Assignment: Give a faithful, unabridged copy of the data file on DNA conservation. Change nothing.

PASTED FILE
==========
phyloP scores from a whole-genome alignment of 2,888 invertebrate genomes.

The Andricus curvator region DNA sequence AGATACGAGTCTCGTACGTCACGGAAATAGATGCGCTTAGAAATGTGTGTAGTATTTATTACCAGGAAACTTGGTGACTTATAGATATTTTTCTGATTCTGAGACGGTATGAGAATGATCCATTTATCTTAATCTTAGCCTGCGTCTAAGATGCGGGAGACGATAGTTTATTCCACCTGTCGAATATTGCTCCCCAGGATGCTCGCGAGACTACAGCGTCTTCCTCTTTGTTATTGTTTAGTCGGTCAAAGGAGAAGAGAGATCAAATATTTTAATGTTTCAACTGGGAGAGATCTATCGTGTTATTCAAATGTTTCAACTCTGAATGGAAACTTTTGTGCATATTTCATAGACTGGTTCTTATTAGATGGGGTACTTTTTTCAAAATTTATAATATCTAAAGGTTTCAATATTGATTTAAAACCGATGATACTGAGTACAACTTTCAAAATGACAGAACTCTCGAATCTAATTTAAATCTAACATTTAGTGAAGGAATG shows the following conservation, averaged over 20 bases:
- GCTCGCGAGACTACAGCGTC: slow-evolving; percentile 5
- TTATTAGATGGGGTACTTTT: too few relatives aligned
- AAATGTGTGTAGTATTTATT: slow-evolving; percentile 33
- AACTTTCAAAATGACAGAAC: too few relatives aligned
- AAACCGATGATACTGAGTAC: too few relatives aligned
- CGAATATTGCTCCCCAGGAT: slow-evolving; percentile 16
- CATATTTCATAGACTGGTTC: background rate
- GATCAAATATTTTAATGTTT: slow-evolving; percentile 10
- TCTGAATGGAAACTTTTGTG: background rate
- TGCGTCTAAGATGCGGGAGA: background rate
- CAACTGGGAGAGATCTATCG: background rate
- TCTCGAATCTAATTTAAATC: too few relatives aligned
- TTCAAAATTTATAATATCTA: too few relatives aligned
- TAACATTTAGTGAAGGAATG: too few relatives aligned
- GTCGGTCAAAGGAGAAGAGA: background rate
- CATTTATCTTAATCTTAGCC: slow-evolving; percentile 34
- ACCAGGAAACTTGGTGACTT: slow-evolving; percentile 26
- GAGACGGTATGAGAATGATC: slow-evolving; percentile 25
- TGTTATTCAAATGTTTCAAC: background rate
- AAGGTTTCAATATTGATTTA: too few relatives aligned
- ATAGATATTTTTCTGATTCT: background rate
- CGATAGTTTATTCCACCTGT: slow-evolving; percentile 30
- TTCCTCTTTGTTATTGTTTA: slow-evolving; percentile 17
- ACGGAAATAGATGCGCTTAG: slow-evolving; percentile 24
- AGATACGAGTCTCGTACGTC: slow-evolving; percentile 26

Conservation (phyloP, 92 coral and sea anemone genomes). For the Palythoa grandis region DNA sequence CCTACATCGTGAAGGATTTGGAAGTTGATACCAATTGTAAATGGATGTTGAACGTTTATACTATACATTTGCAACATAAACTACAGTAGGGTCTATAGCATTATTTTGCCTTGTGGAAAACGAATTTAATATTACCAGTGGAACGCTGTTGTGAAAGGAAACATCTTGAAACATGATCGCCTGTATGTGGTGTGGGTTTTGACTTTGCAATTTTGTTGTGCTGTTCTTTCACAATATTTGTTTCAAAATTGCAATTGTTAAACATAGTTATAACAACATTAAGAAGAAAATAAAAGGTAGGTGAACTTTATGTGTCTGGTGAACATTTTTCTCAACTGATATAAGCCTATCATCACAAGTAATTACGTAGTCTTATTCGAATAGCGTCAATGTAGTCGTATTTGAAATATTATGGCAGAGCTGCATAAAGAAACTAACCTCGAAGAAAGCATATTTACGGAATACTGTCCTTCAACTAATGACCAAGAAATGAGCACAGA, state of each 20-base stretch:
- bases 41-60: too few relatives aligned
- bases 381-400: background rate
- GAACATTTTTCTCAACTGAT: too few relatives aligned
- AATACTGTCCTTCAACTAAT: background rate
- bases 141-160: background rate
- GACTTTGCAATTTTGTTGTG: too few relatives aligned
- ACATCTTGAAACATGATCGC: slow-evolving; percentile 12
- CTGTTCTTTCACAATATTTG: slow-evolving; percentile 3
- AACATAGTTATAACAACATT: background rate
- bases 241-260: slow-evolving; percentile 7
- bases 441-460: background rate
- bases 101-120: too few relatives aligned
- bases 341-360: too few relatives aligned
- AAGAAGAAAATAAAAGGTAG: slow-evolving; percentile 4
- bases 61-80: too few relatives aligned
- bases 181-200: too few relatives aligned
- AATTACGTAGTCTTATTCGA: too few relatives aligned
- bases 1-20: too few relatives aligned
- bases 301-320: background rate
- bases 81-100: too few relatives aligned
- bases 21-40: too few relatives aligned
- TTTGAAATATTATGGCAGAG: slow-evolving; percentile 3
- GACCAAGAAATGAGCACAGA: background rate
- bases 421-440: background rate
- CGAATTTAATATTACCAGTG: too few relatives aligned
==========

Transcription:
phyloP scores from a whole-genome alignment of 2,888 invertebrate genomes.

The Andricus curvator region DNA sequence AGATACGAGTCTCGTACGTCACGGAAATAGATGCGCTTAGAAATGTGTGTAGTATTTATTACCAGGAAACTTGGTGACTTATAGATATTTTTCTGATTCTGAGACGGTATGAGAATGATCCATTTATCTTAATCTTAGCCTGCGTCTAAGATGCGGGAGACGATAGTTTATTCCACCTGTCGAATATTGCTCCCCAGGATGCTCGCGAGACTACAGCGTCTTCCTCTTTGTTATTGTTTAGTCGGTCAAAGGAGAAGAGAGATCAAATATTTTAATGTTTCAACTGGGAGAGATCTATCGTGTTATTCAAATGTTTCAACTCTGAATGGAAACTTTTGTGCATATTTCATAGACTGGTTCTTATTAGATGGGGTACTTTTTTCAAAATTTATAATATCTAAAGGTTTCAATATTGATTTAAAACCGATGATACTGAGTACAACTTTCAAAATGACAGAACTCTCGAATCTAATTTAAATCTAACATTTAGTGAAGGAATG shows the following conservation, averaged over 20 bases:
- GCTCGCGAGACTACAGCGTC: slow-evolving; percentile 5
- TTATTAGATGGGGTACTTTT: too few relatives aligned
- AAATGTGTGTAGTATTTATT: slow-evolving; percentile 33
- AACTTTCAAAATGACAGAAC: too few relatives aligned
- AAACCGATGATACTGAGTAC: too few relatives aligned
- CGAATATTGCTCCCCAGGAT: slow-evolving; percentile 16
- CATATTTCATAGACTGGTTC: background rate
- GATCAAATATTTTAATGTTT: slow-evolving; percentile 10
- TCTGAATGGAAACTTTTGTG: background rate
- TGCGTCTAAGATGCGGGAGA: background rate
- CAACTGGGAGAGATCTATCG: background rate
- TCTCGAATCTAATTTAAATC: too few relatives aligned
- TTCAAAATTTATAATATCTA: too few relatives aligned
- TAACATTTAGTGAAGGAATG: too few relatives aligned
- GTCGGTCAAAGGAGAAGAGA: background rate
- CATTTATCTTAATCTTAGCC: slow-evolving; percentile 34
- ACCAGGAAACTTGGTGACTT: slow-evolving; percentile 26
- GAGACGGTATGAGAATGATC: slow-evolving; percentile 25
- TGTTATTCAAATGTTTCAAC: background rate
- AAGGTTTCAATATTGATTTA: too few relatives aligned
- ATAGATATTTTTCTGATTCT: background rate
- CGATAGTTTATTCCACCTGT: slow-evolving; percentile 30
- TTCCTCTTTGTTATTGTTTA: slow-evolving; percentile 17
- ACGGAAATAGATGCGCTTAG: slow-evolving; percentile 24
- AGATACGAGTCTCGTACGTC: slow-evolving; percentile 26

Conservation (phyloP, 92 coral and sea anemone genomes). For the Palythoa grandis region DNA sequence CCTACATCGTGAAGGATTTGGAAGTTGATACCAATTGTAAATGGATGTTGAACGTTTATACTATACATTTGCAACATAAACTACAGTAGGGTCTATAGCATTATTTTGCCTTGTGGAAAACGAATTTAATATTACCAGTGGAACGCTGTTGTGAAAGGAAACATCTTGAAACATGATCGCCTGTATGTGGTGTGGGTTTTGACTTTGCAATTTTGTTGTGCTGTTCTTTCACAATATTTGTTTCAAAATTGCAATTGTTAAACATAGTTATAACAACATTAAGAAGAAAATAAAAGGTAGGTGAACTTTATGTGTCTGGTGAACATTTTTCTCAACTGATATAAGCCTATCATCACAAGTAATTACGTAGTCTTATTCGAATAGCGTCAATGTAGTCGTATTTGAAATATTATGGCAGAGCTGCATAAAGAAACTAACCTCGAAGAAAGCATATTTACGGAATACTGTCCTTCAACTAATGACCAAGAAATGAGCACAGA, state of each 20-base stretch:
- bases 41-60: too few relatives aligned
- bases 381-400: background rate
- GAACATTTTTCTCAACTGAT: too few relatives aligned
- AATACTGTCCTTCAACTAAT: background rate
- bases 141-160: background rate
- GACTTTGCAATTTTGTTGTG: too few relatives aligned
- ACATCTTGAAACATGATCGC: slow-evolving; percentile 12
- CTGTTCTTTCACAATATTTG: slow-evolving; percentile 3
- AACATAGTTATAACAACATT: background rate
- bases 241-260: slow-evolving; percentile 7
- bases 441-460: background rate
- bases 101-120: too few relatives aligned
- bases 341-360: too few relatives aligned
- AAGAAGAAAATAAAAGGTAG: slow-evolving; percentile 4
- bases 61-80: too few relatives aligned
- bases 181-200: too few relatives aligned
- AATTACGTAGTCTTATTCGA: too few relatives aligned
- bases 1-20: too few relatives aligned
- bases 301-320: background rate
- bases 81-100: too few relatives aligned
- bases 21-40: too few relatives aligned
- TTTGAAATATTATGGCAGAG: slow-evolving; percentile 3
- GACCAAGAAATGAGCACAGA: background rate
- bases 421-440: background rate
- CGAATTTAATATTACCAGTG: too few relatives aligned